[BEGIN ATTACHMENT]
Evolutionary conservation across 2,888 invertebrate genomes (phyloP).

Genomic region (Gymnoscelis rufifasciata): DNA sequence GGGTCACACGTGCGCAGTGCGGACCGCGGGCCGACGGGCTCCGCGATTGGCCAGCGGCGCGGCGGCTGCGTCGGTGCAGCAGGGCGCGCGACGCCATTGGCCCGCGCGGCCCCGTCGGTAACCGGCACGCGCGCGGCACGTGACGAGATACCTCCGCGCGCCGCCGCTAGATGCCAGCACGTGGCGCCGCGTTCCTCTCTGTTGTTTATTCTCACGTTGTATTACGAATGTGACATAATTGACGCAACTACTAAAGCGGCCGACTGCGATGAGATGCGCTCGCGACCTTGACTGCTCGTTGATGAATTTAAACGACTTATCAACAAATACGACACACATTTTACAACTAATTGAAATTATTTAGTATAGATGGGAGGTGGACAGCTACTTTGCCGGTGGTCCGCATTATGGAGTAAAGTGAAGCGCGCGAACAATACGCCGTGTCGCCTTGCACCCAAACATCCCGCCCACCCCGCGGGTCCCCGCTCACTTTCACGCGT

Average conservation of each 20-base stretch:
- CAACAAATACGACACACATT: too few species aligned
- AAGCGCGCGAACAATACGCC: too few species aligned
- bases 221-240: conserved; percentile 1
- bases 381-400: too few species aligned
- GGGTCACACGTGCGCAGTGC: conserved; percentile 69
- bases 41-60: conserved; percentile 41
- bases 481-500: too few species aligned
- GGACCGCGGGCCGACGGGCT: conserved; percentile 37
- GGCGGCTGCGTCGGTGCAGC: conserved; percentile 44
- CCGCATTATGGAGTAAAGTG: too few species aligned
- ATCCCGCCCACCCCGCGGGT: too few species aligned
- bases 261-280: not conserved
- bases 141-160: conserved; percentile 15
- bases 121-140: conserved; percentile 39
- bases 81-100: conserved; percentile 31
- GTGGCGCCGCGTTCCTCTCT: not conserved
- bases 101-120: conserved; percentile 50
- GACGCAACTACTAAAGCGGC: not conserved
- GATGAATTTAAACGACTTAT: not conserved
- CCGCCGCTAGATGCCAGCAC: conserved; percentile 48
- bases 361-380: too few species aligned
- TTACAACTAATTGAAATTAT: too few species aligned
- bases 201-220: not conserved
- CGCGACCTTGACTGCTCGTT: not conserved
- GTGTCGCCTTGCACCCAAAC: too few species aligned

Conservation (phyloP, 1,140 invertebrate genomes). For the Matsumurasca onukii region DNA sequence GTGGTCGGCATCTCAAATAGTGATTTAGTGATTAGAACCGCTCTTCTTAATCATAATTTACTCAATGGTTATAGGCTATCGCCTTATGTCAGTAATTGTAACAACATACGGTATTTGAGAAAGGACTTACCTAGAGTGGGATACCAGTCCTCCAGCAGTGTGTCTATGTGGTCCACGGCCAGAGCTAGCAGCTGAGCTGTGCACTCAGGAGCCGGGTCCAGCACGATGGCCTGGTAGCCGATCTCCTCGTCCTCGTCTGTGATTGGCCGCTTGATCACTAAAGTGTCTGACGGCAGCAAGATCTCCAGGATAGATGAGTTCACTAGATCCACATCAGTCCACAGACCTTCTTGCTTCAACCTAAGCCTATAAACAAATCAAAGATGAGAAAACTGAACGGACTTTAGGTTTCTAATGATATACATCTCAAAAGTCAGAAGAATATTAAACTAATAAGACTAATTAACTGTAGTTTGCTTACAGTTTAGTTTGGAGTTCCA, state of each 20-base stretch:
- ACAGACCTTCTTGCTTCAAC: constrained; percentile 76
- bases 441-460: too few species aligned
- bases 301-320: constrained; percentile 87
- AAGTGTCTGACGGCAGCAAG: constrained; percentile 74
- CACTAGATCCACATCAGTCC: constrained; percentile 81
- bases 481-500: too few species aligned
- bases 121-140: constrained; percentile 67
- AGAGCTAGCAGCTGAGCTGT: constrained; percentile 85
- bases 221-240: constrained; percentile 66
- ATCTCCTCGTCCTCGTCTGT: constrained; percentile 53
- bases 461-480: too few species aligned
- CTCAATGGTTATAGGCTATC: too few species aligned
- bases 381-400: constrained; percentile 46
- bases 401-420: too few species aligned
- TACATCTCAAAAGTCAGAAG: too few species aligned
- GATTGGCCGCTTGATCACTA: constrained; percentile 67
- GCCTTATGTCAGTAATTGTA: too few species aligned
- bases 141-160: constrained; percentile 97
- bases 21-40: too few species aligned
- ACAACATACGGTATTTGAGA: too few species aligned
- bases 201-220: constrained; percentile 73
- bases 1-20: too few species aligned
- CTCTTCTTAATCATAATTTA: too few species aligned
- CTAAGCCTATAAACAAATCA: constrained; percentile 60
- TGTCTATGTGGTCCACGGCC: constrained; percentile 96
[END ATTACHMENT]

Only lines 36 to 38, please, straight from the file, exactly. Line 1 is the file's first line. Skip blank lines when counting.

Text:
- bases 121-140: constrained; percentile 67
- AGAGCTAGCAGCTGAGCTGT: constrained; percentile 85
- bases 221-240: constrained; percentile 66